I'm about to finish a very successful 6 month strength training (5x5 variation) run. I went from 200 to 225 pounds with a moderate fat increase 10% to 13%. I'm about to hit 300 in Squat and already at 400 in deadlift. Doing PR in all mayor compound lifts.

I can feel that I'm reaching my limit in terms of recovery and desired body fat. Based on your experience, what should I do next in terms of training, diet, supplements (if any) to get ready for a next strength training cycle and loose some fat.

Consider I'm 36 years, 6 foot 4 inches, not an athlete, have a full time desk job. Don't particularly like cardio but don't hate it. Love lifting heavy (for me) stuff.

  • What is your goal, just general strength and conditioning? Dec 12, 2013 at 18:42
  • My primary goal is strength. I also don't want to increase my body fat too much, and that is just vanity. Am I asking too much?
    – fsaint
    Dec 12, 2013 at 19:30
  • No, more strength without gaining mass (particularly fat) is a common goal for many athletes in weight-class sports. You're in good company. Dec 12, 2013 at 20:37

3 Answers 3


You have made solid progress. Congratulations, keep up the hard work.

If I were you I'd switch to a program that adds weight weekly or monthly, such as Rippetoe & Kilgore's Texas Method from Practical Programming, or 5/3/1, or another similar program. That will keep you adding strength for quite a while longer.

I'd consider switching up exercises, to gain the benefits of variety: mobility, strength in different areas, injury and burnout prevention. For instance, switch one or two days a week from back squats to front squats, or switch entirely to front squats for eight weeks. The same goes for deadlifts (try RDLs, snatch-grip deadlifts, etc.), pressing (vary bench, overhead, dumbbell/barbell, maybe throw in some Turkish get-ups) and so on. Be careful not to add to much weight too soon on new lifts, even if they're very similar. If you get antsy working with temporarily lighter weights, keep at least one heavy workout a week using the lift you're more experienced with.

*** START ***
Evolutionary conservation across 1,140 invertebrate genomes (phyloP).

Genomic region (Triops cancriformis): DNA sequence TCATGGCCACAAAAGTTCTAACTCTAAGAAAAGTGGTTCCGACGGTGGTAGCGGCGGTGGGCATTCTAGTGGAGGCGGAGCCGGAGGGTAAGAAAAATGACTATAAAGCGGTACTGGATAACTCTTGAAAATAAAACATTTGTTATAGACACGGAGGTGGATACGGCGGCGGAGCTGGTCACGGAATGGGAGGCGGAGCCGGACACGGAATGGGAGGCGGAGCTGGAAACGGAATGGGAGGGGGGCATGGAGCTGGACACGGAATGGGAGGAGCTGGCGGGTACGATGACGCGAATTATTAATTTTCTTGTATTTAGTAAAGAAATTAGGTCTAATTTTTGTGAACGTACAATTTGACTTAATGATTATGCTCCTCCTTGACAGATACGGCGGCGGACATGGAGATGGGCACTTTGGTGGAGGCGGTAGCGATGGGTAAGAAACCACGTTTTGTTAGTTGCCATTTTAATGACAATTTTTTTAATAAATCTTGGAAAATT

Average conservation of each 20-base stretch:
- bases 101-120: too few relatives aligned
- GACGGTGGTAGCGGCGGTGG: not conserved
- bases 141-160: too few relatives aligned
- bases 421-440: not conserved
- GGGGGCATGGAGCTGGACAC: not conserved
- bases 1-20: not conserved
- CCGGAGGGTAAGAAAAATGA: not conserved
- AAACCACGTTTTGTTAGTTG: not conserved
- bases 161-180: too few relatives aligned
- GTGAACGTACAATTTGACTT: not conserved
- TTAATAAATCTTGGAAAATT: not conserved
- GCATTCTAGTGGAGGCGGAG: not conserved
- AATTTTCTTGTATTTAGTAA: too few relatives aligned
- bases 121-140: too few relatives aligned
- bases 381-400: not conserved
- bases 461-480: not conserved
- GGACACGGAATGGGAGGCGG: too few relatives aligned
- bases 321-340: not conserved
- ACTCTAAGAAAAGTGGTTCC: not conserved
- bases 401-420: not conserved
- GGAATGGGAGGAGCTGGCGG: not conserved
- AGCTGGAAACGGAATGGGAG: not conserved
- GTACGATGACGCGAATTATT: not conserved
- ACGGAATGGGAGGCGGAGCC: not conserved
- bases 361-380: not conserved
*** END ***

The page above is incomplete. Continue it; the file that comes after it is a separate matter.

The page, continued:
I'd do one short cardio finisher for one to all workouts in a given week. Ross Enamait has some great material for metabolic conditioning, including his Magic 50 (5 rounds with 1 minute rest: 5 dumbbell snatches per arm, then 5 dumbbell swings per arm, then 10 burpees). I'm also partial to Glenn Pendlay's conditioning recommendations, which tend towards heavy kettlebell work for 5 to 10 minutes. Or, just run and do sprints.

  • Thanks Dave. Does your cardio finisher help you with controlling body fat when gaining strength? How does it affect your recovery?
    – fsaint
    Dec 13, 2013 at 0:04
  • 1
    @Felz Yeah, the finisher is for both conditioning and fat control. It takes a recovery toll, so it's best to ease into it--one a week for a month, then two a week for a month, and so on. You can also do them on the off days. Regardless, they slightly (on the order of 10-20% is what I've seen in some studies) detract from strength gains, which is part of why you want a program where weight is added weekly or monthly instead of daily. Dec 13, 2013 at 8:13

First thing - take a week off. Strength training tears down tissue before it's built back up. Especially heavy training. I've often heard it said that you're not really making gains while you're in the gym - you make gains while you're at home recovering from your training. Be smart and learn to integrate "time off" during your training. This will give your body and central nervous system a chance to recharge. Try taking a break every 6 to 8 weeks.

  • 1
    Thanks! Good advice. I'm looking for something a bit more comprehensive.
    – fsaint
    Dec 12, 2013 at 17:45

A week off is overkill, I'd say three days at most assuming you have no injuries. Your body is tougher than you think. If you show signs of overtraining, then yes, I would agree, take time off. If you aren't, then there is no need for time off.

A good article on it: http://www.bodybuilding.com/fun/fawnia33.htm

Try changing your routine up, I'd suggest drop-setting. It gives you a great combination of powerlifting and bodybuilding.

The general jist of Drop Sets http://en.wikipedia.org/wiki/Drop_set

Your Answer

By clicking “Post Your Answer”, you agree to our terms of service and acknowledge that you have read and understand our privacy policy and code of conduct.

Not the answer you're looking for? Browse other questions tagged or ask your own question.